As National Seniors Day approaches, BC Notaries are advising seniors and Baby Boomers to ensure their healthcare wishes are clearly and legally documented in case they develop an unforeseen health condition where they can’t speak or care for themselves.
Since most people over age 55 are healthy and active, this is the optimal time to capture their instructions while they are still physically robust and legally of sound mind, according to a news release issued from BC Notaries.
“As Notaries we often see previously healthy clients, even in their 50s and 60s, who are facing a critical illness diagnosis or have recently been diagnosed with dementia who want to put plans in place for their health care and sometimes, sadly, it’s too late,” said President Daniel Boisvert, BC Notaries Association and a Tsawwassen Notary. “Health issues can be surprising, particularly when you’ve always been active, and create a very stressful time for those diagnosed and their loved ones. We strongly recommend planning before a major illness strikes, so you have time to carefully consider your options.”
While this applies to everyone, it is particularly important for the many seniors living alone or living with a partner to whom they’re not married. A report from Statistics Canada’s 2016 survey showed that 33 per cent of women and 17 per cent of men over age 65 live alone, while 7 per cent of couples live with their partner outside of traditional marriage, a 56 per cent increase since 2011.
Seniors who are living common law, and particularly in new relationships, may have legal ties to previous partners and, of course, to their own children. Regardless of how complex or simple these relationships might be, identifying a decision-maker without clear direction can create confusion, hurt feelings and inconsistency with an individual’s actual wishes for healthcare measures, financial decisions, and distribution of property. Legal fees can also escalate, the release said.
Similar issues exist for people living alone, since a spouse would typically make such decisions on their behalf. When these wishes are not clear, the court can step in and appoint a decision-maker, who is unlikely to be aware of the individual’s own intentions, the release said.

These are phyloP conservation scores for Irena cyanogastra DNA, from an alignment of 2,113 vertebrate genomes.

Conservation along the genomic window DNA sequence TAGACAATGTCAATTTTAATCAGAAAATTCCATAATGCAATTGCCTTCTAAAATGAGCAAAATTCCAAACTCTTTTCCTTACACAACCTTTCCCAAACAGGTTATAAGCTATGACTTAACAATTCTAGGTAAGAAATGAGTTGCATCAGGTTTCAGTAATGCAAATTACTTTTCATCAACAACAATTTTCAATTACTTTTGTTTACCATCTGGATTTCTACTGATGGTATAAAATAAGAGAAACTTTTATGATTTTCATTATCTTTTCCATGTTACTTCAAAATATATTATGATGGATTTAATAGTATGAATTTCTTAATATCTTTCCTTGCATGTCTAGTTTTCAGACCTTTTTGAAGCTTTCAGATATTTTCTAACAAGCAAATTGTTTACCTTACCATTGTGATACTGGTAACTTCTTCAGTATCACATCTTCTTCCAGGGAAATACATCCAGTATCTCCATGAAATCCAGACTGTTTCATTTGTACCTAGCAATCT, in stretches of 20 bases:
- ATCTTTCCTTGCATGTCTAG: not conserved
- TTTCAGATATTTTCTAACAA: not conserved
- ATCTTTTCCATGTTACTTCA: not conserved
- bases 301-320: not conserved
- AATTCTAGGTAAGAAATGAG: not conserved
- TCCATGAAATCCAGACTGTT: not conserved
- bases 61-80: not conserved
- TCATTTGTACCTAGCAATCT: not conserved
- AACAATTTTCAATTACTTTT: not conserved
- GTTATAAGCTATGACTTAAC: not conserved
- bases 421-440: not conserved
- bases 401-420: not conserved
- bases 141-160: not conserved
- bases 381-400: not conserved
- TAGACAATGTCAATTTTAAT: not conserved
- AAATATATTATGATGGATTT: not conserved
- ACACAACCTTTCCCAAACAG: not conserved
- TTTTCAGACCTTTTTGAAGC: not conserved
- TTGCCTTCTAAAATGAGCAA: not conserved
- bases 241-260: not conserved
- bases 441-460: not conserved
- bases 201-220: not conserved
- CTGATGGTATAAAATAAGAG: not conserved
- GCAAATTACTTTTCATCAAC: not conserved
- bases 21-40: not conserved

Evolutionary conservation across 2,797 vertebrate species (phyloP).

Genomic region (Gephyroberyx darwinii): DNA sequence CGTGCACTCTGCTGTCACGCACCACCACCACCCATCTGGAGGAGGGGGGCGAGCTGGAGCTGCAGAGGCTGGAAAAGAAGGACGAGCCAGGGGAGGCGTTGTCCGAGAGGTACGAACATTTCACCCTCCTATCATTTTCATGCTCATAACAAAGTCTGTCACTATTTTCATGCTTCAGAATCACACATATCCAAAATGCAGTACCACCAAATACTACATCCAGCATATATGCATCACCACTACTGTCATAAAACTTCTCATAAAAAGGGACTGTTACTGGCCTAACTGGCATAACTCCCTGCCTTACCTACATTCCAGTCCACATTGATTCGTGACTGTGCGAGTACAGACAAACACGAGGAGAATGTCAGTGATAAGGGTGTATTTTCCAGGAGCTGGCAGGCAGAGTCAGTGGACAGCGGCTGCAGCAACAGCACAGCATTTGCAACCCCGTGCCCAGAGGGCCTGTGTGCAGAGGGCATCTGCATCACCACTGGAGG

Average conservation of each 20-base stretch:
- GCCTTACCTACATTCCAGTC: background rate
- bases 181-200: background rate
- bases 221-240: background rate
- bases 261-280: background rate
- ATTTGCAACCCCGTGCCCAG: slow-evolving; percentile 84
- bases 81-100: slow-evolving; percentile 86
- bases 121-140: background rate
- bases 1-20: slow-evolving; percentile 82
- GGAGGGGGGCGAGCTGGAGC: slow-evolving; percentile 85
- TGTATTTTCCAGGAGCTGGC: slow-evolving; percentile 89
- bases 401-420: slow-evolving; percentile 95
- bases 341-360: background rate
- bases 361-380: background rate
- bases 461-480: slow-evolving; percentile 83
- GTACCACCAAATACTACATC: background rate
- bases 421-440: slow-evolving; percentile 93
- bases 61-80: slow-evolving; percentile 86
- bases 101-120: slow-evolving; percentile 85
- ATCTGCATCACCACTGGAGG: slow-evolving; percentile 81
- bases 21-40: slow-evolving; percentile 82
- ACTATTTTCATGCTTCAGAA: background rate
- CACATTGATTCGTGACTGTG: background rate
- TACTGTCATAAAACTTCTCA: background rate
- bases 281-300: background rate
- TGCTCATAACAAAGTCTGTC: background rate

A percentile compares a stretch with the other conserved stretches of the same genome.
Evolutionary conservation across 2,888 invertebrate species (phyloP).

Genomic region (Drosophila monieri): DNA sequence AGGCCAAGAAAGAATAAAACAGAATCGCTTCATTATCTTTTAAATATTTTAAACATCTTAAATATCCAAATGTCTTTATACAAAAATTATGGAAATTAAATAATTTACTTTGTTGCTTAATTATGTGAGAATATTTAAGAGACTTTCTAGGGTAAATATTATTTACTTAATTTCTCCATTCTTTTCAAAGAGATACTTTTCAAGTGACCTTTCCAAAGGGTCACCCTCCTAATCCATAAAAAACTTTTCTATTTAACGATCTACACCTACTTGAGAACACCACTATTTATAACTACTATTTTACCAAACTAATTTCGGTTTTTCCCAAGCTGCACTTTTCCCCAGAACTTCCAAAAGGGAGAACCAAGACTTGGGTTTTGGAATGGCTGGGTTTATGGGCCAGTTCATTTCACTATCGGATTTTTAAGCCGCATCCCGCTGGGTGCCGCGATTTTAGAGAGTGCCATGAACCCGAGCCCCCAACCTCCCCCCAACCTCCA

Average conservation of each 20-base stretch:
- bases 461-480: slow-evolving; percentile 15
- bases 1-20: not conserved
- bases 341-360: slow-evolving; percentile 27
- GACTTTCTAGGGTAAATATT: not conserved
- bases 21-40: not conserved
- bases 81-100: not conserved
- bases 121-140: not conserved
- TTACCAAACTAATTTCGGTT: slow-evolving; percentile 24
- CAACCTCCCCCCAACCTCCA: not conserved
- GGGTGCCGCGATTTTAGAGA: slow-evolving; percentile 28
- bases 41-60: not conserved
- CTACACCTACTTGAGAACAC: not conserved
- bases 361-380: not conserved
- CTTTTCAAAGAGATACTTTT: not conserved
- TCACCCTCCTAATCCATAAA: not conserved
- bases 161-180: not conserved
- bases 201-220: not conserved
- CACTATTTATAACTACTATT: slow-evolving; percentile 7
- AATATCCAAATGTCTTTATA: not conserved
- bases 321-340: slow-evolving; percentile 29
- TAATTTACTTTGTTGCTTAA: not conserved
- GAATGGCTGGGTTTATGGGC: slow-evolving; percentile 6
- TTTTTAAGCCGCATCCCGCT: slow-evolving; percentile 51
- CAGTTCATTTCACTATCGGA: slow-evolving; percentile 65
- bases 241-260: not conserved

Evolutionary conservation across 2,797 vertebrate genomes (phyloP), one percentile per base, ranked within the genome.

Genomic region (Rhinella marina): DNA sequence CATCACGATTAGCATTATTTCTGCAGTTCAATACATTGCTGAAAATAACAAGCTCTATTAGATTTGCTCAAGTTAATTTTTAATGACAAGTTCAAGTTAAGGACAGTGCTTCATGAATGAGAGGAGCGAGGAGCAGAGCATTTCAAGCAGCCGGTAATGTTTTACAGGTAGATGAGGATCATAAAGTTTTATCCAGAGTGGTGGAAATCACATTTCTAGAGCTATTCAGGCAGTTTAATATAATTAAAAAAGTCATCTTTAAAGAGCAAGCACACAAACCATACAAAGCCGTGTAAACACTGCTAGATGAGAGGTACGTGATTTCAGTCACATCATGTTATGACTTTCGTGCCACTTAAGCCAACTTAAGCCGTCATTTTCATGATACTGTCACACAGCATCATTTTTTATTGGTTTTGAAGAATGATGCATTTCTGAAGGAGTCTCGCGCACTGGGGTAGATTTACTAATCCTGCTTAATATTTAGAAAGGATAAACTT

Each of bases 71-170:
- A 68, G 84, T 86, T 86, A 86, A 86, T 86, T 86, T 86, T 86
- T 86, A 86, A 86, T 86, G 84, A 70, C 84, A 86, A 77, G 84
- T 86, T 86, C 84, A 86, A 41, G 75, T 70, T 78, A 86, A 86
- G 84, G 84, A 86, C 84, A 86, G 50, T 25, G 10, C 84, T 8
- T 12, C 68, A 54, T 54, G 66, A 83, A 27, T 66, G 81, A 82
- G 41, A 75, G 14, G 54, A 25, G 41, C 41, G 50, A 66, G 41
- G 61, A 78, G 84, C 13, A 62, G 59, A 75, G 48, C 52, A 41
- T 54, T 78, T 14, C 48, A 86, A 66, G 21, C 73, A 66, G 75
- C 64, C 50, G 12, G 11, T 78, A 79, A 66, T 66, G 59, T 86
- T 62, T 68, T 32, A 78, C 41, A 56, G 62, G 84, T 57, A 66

Advance care planning documents ensure your decisions are followed, even during dementia or a critical illness. Depending on your unique needs and situation, you might require a Representation Agreement, an Advance Care Directive, and/or a Power of Attorney. A trained and professional Notary can advise you on what tools best meet your needs, the release said.
“Having an advance care plan in place provides peace of mind for clients and their families and loved ones, particularly if they are single, separated or living with a common-law partner,” said Kristy Martin, a Langford Notary. “It’s easier to create a plan than most people think, and most clients find the process a big stress relief.”
BC Notaries are professionally trained and have extensive experience in helping clients develop advance care plans and recommend the following approach:
Inform yourself about options and decisions. It starts with a conversation with a Notary and some self-education. It’s not hard and it doesn’t have to cost a lot.
Decide how decisions will be made if you can’t make them.
Have a conversation with your physician so you understand how certain decisions could affect you, considering any health conditions.
Have another conversation with family members who you want to be involved in your future care planning. Or ask a close friend if they will fill this role for you. You may also want to discuss available financial resources and future care support options.
Your local Notary can help you decide what should be in your Advance Care Plan and then put everything together in writing to ensure you’ve fully considered and clarified your decisions.
To find a Notary near you and for more information, visit www.notaries.bc.ca.